Want to know more about zero carb shirataki noodles? Here’s what you need to know!
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I’ve been eating shirataki noodles for years now. If you’re following a low carb diet and you’ve never tried them, keep on reading!
What ARE shirataki noodles?
So here’s what Wikipedia says:
Shirataki are thin, translucent, gelatinous traditional Japanese noodles made from the konjac yam (devil’s tongue yam or elephant yam). The word “shirataki” means “white waterfall”, describing the appearance of these noodles. Largely composed of water and glucomannan, a water-soluble dietary fiber, they are very low in carbohydrates and calories, and have little flavor of their own.
And, to quote the specifics from my favorite brand, Miracle Noodles, their noodles contain:
The three ingredients of our shirataki noodles are Glucomannan, which is soluble fiber extracted from the root of a Japanese plant called a Konnyaku Imo, water and a calcium additive. This calcium additive is added to the noodles to keep their shape intact. This is a food grade calcium additive known as pickling lime or calcium hydroxide.
The noodles contain no soy, tofu, gluten/casein, legume or gluten.
What do they taste like?
As Wikipedia mentions, they have very little taste of their own. There is often a slight smell to the noodles when you open the bag, but the cooking process gets rid of this. After that, they can be eaten plain or as an amazing vehicle for any kind of flavors you want to try!
Are they like pasta noodles?
There are MANY shape varieties of shirataki noodle: fettuccini, ziti, angel hair, capellini and even rice! Taste I mentioned above – not really as interesting as pasta, because it is missing the egg element. As for texture, it depends on what you do with the noodles. On the whole they do feel a little more gelatinous than regular pasta, but it isn’t too dissimilar!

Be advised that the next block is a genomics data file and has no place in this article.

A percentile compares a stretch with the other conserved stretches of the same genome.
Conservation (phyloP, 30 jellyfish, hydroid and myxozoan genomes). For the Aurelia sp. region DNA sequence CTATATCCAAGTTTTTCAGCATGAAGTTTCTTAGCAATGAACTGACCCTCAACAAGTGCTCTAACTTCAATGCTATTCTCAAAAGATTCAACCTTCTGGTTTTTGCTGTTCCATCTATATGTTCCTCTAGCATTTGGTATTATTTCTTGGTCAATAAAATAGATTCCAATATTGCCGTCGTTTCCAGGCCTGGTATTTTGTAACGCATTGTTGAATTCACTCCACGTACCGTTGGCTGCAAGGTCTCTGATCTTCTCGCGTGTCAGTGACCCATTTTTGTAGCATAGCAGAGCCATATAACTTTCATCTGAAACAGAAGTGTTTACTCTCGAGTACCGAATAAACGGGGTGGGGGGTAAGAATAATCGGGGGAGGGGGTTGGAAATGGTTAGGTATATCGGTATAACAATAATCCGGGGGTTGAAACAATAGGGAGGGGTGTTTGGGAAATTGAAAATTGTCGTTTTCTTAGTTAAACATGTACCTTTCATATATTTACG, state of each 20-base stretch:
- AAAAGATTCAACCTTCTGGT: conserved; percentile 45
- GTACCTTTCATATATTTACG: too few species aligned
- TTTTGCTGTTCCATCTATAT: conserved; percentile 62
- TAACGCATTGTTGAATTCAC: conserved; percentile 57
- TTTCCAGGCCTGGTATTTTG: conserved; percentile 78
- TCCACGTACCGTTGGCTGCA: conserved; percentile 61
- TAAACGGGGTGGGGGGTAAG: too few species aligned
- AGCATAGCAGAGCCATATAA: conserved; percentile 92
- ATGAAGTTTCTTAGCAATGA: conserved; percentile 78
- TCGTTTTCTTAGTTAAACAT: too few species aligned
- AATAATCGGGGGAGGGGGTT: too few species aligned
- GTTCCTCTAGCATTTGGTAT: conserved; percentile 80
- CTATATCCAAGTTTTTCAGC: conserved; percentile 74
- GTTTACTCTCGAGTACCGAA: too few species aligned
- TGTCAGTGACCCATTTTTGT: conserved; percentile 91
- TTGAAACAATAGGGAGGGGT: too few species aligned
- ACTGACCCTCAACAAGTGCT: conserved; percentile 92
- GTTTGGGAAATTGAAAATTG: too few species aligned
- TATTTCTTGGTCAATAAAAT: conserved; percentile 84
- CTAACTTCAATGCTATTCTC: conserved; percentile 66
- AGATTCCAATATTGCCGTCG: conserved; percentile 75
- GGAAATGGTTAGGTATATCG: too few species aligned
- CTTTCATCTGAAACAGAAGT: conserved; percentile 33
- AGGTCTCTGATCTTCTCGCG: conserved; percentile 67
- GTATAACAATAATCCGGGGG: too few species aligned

Are they difficult to prepare and cook?
No! Open bag. Rinse. Cook in boiling water for two minutes. Drain. Dry fry or add to dish of choice.
Where do I buy them from?
Many supermarkets are stocking them but because some brands require refrigeration it can be hard to track down since no-one knows quite where to put them. I’ve often found them near the tofu section, if you can find that! Although I should note the Miracle Noodles only need to be refrigerated after opening. However, I find prices are usually better online and because I eat a lot of them I prefer to have as many different types as I can! A great way to start is this Variety Sampler pack from Miracle Noodle, containing two bags of six different kinds of shirataki noodle.
Are they low in carbohydrates?
Ohhhh yes! In fact it is a zero carb product!
How do I use shirataki noodles in my meals?
The simplest way is to treat them as a plain side dish to any meat or fish dish that you are cooking. After rinsing and soaking in boiling water, dry fry them in a pan then add some butter. See my recipe for amazing Buttery Zero Carb Noodles!
They work well as an accompaniment to so many dishes – these are meatballs cooked in a mixture of heavy cream and tomato paste.
What about shirataki RICE?
I *love* Miracle Rice! I actually find it easier to eat the whole pack of this – but hey, it is still zero carbs! This is the Miracle Rice served with a chicken breast on the bone that has been drizzled with Guy’s BBQ Sauce – which you HAVE to try if you haven’t already!
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Looking for more shirataki noodle inspiration? Check out these 10 recipes from All Natural IdeasAll Natural Ideas!